Posted by: bluesyemre | January 3, 2016

The earliest use of “f.ck”

earliest-f-word-medieval

Get ready to update the OED. There’s a new attestation of English’s most colorful and versatile word, from the year 1310.

Dr Paul Booth of Keele University spotted the name in ‘Roger Fuckebythenavele’ in the [Cheshire] county court plea rolls beginning on December 8, 1310. The man was being named three times part of a process to be outlawed, with the final mention coming on September 28, 1311.

Dr Booth believes that “this surname is presumably a nickname. I suggest it could either mean an actual attempt at copulation by an inexperienced youth, later reported by a rejected girlfriend, or an equivalent of the word ‘dimwit’ i.e. a man who might think that that was the correct way to go about it.”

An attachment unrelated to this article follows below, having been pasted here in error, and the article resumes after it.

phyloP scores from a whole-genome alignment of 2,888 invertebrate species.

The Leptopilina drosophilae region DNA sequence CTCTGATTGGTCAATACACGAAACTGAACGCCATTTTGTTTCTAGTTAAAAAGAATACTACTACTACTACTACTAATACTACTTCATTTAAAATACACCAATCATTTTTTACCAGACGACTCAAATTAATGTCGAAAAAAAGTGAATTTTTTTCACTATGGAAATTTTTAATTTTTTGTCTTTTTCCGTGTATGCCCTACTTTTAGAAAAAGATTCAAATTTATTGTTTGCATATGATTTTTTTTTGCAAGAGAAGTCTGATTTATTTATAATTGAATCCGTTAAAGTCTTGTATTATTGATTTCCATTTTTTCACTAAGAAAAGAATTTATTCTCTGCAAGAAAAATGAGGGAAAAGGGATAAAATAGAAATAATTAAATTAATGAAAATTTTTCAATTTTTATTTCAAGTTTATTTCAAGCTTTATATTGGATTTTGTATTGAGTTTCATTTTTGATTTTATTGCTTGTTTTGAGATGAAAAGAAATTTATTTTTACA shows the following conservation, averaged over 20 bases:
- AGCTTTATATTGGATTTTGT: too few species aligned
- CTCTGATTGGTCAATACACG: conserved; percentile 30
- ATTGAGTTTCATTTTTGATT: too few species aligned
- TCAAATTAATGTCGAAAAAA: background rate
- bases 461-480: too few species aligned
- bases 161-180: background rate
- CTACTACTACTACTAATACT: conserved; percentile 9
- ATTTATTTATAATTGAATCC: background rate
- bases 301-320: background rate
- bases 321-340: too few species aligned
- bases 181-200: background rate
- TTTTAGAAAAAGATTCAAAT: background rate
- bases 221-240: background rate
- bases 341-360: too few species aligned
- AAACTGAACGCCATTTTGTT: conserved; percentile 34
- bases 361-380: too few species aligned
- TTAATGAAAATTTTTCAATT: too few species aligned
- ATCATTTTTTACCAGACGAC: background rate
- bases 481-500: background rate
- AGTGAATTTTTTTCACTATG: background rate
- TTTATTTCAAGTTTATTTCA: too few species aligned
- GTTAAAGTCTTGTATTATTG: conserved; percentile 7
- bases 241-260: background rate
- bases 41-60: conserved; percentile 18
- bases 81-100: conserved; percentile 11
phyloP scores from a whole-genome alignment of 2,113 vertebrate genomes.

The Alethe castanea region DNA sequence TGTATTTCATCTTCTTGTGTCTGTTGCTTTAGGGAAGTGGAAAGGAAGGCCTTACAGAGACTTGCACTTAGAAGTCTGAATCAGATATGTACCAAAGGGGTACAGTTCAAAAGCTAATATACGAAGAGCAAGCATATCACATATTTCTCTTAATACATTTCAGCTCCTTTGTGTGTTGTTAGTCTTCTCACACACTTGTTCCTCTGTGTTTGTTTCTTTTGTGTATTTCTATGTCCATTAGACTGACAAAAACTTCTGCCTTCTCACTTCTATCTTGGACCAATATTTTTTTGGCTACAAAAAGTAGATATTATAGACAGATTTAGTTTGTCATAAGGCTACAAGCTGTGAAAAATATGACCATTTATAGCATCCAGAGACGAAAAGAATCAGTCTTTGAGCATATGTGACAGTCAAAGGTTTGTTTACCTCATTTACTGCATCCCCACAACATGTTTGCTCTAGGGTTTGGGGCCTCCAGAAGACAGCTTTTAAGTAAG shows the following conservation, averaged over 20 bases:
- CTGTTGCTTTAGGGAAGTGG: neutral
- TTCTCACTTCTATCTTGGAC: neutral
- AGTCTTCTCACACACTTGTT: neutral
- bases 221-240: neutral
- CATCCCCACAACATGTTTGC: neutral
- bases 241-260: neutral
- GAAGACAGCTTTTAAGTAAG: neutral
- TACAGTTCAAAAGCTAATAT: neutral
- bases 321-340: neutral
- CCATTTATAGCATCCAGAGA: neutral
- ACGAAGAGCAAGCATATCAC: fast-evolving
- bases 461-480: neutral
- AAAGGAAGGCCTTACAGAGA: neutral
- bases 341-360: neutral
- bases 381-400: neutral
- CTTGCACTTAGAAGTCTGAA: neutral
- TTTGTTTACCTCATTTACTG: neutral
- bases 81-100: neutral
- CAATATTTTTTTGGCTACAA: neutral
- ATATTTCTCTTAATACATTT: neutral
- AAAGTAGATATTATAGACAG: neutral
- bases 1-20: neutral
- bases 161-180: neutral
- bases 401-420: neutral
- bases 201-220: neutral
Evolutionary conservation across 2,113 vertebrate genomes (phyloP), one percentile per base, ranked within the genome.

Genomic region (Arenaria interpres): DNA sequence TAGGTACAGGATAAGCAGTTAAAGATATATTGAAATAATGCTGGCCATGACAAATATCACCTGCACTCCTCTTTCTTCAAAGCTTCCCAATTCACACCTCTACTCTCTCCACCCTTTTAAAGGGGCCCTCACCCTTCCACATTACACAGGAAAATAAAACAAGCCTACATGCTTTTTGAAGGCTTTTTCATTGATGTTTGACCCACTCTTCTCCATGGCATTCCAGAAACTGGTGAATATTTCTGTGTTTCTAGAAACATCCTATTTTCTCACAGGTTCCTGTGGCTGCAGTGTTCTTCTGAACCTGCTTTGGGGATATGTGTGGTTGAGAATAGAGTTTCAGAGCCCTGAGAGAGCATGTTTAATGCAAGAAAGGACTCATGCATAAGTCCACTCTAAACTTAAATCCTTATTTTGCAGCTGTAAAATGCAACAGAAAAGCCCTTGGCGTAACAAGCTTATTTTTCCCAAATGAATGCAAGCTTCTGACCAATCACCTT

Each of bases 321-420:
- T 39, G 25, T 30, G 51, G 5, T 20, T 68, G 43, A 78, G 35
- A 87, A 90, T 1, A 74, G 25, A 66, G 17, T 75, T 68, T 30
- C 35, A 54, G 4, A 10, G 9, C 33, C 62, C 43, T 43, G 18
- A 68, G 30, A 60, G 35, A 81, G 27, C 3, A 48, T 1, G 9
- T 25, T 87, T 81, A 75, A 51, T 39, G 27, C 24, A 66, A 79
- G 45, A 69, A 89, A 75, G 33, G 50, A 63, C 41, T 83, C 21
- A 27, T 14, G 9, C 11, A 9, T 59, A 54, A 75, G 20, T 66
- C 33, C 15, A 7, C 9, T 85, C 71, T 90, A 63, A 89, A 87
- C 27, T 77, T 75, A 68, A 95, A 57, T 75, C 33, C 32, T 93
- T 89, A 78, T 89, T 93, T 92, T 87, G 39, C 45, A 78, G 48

We’ve doubtlessly been using the word “fuck” in English for a lot longer; this is just an unusual set of conditions that’s led it to be preserved in the written record. Like an animal falling into a tar pit.

http://kottke.org/15/09/the-earliest-use-of-fuck

http://www.medievalists.net/2015/09/10/the-earliest-use-of-the-f-word-discovered/


Leave a Reply

Fill in your details below or click an icon to log in:

WordPress.com Logo

You are commenting using your WordPress.com account. Log Out /  Change )

Google photo

You are commenting using your Google account. Log Out /  Change )

Twitter picture

You are commenting using your Twitter account. Log Out /  Change )

Facebook photo

You are commenting using your Facebook account. Log Out /  Change )

Connecting to %s

Categories

%d bloggers like this: